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Paralympic sports guide

Archery

Archers compete in two classes in the Paralympics, Open and W1. The sport is a growing phenomenon in Britain, and ParalympicsGB will have their largest number of representatives ever at a Games. Watch more about archery here:

 

Athletics

Athletics is one of two sports alongside swimming which caters for people with all physical impairments. It's been on the Paralympic programme from the very start, and in 2012, it contributed 29 medals to GB's total.

 

Boccia

Despite being one of the least known sports, it's the most inclusive as it welcomes people of most disabilities whilst men and women compete together. Both sides have six balls of different colour, and the aim is to get your ball as close to the white target ball (the jack) as possible.

 

Canoeing

Para-canoe will be making its debut this year at the Paralympics - there are two types of boats, the kayak and the va'as. There are only two teams with a full quota of six boats in Brazil, and ParalympicsGB is one of them.

 

Cycling

Cycling on the track are on tandem bicycles or bicycles, whereas road cyclists are on handcycles, tricycles, tandem cycles or bicycles. The GB team won 22 medals in London, and they have youth and experience in their ranks.

 

Equestrian

GB have an unbeaten record at world and european level at equestrian, which is some feat. At the Paralympics, it solely consists of dressage and is divided into five grades.

 

Football 5-a-side

GB don't have a team in this, and these matches are played with balls that have bells inside when it moves to help the athletes track it. The four outfield players must all wear eyeshades to ensure a level playing field, as some are partially sighted.

 

Football 7-a-side

Played by athletes with cerebral palsy, or have got a brain injury. You can expect to see lots of tough tackling and memorable goals with quality on show from the eight teams, as some of GB's side used to be in academies of top British clubs.

 

Goalball

This is for athletes with a visual impairment, and all players on the court must be completely blindfolded and the aim is to roll or throw the ball in the opposition's goal. Interestingly, the ball used is the size of a basketball, but twice the weight.

 

Judo

At the Paralympics, judo is only open to athletes with a visual impairments and individuals are categorised into weight divisions. Men's matches take place for five minutes, whilst women's are one minute less.

 

Powerlifting

Paralympic powerlifting is a bench press competition, with athletes lying flat on a specifically designed bench and then aiming to lower a horizontally weighted bar from arms length, to the chest and return the bar under control to the same starting position. Athletes are classified on bodyweight only, and not their disability.

 

Rowing

Rowing in the Paralympics began in 2008, and it's gone from strength-to-strength. All events are raced over 1000 metres, and heats and repechages happen before the finals.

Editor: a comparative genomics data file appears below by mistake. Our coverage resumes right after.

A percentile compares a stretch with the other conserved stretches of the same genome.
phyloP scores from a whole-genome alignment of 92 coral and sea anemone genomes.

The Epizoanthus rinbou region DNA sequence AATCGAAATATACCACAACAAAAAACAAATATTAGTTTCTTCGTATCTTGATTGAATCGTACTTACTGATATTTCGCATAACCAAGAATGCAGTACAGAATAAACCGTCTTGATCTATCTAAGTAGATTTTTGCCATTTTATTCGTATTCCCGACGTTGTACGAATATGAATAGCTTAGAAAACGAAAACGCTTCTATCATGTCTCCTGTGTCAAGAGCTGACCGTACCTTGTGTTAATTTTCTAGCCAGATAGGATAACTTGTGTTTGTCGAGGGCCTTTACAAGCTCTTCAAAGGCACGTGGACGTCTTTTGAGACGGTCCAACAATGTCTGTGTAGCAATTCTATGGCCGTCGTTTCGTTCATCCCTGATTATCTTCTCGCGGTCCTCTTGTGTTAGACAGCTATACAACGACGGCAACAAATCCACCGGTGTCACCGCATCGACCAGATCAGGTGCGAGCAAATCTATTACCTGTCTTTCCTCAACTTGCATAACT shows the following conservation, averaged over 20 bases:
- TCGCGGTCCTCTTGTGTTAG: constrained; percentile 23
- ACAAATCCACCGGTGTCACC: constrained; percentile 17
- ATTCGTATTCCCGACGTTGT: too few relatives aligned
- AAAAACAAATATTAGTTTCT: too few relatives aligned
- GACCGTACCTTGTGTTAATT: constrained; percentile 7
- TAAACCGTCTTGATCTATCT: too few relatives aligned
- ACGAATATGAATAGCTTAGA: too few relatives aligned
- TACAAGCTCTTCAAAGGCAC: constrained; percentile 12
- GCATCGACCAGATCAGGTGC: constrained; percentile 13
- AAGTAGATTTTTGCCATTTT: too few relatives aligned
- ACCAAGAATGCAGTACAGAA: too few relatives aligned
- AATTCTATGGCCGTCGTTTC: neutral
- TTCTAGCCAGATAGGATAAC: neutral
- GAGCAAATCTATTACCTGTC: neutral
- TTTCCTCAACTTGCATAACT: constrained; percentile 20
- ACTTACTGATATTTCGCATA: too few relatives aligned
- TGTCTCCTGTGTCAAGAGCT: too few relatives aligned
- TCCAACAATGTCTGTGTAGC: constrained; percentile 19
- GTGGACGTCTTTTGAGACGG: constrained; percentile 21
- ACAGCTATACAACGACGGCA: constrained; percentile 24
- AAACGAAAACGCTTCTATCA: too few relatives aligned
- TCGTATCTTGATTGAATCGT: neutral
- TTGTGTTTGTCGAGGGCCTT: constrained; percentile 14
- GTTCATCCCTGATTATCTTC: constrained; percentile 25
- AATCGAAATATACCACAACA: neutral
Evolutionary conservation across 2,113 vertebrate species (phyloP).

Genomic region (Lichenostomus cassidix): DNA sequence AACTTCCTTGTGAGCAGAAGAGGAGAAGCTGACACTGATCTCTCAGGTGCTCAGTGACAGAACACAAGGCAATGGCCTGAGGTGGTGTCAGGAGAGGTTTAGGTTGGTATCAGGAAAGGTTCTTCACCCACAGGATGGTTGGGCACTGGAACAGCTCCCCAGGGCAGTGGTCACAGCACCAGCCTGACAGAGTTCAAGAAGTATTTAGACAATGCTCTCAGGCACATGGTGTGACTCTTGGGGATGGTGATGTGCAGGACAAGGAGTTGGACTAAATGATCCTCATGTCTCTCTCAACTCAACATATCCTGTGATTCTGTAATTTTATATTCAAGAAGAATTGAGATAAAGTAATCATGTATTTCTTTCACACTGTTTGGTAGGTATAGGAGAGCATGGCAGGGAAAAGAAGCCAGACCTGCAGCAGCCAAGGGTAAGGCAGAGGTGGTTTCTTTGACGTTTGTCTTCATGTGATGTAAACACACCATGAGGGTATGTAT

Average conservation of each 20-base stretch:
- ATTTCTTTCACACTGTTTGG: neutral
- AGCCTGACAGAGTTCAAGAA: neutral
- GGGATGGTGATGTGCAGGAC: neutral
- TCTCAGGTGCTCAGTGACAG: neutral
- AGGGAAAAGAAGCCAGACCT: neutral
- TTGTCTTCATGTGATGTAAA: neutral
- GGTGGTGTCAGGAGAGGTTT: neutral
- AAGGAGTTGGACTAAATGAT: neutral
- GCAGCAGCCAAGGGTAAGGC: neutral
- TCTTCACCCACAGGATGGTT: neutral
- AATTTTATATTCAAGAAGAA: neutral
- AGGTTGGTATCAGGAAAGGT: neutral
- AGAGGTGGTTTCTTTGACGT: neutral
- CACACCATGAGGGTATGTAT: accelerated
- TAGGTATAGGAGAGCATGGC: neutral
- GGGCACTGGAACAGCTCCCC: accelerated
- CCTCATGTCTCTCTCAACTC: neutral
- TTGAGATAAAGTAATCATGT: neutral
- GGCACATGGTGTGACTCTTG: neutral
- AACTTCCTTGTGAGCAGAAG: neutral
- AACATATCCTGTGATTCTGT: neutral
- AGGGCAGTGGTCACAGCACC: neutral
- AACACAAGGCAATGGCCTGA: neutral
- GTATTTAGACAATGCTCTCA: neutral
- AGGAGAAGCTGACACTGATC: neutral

Sailing

Sailing for disabled people increased in popularity in the 1980s, and there are three boat classes in Rio - the single-handed 2.4mR, the Skud 18, which includes two sailors, one of which must be a woman, as well as the three-person Sonar class. 

 

Sitting volleyball

The aim of the game is to hit the ball over the lowered net, and teams have three passes before that's allowed to happen. Athletes' pelvis must always be in contact with the floor, and the first team to 25 wins a set, although they must be victorious by two clear points.

 

Shooting

Accuracy and skill is required as the aim of the sport is to place a series of shots on the target, which consists of 10 scoring rings. Targets vary in size depending on the event, and all classifications are included, other than visual impairment individuals.

 

Swimming

With 39 medals at London 2012, it's one of GB's strongest sports. Athletes choose to either dive in or begin in the pool, depending on their type of disability. The S14 class is new in the Rio Games, for people with learning impairments. 

 

Table tennis

Matches are played over the best to five sets, with a player needing to reach 11 points although similarly to sitting volleyball, they need a clear two-point advantage to win a set. 

 

Triathlon

Another Paralympic debutant, there are three classes in the para-triathlon and the three sports that athletes will be busting their gut in will be swimming, running and cycling.

 

Wheelchair basketball

A popular mainstay sport at the Paralympics, 12 men's teams and 10 women's teams will be competing on the court. After finishing fourth in London, GB's men will be heading to Rio hoping for a medal.

 

Wheelchair fencing

Wheelchair fencing has three disciplines based on the type of sword used, the foil, epee and sabre. It's the only martial art in the Paralympics, and the paralympic programme is integrated with the Olympic programme for the GB team, based in Walsall.

 

Wheelchair rugby

It's played indoors on a regular basketball sized court, and it can be viewed as quite aggressive with frequent clashes between wheelchairs. The game was only invented in the 1970s, and was originally called 'murderball' due to its ferocious nature.

Wheelchair tennis

The main difference between the wheelchair and able-bodied tennis is that the ball is allowed to bounce twice in the Paralympics. Jordanne Whiley and Gordon Reid are names to watch out for in the GB squad, following title success at Wimbledon.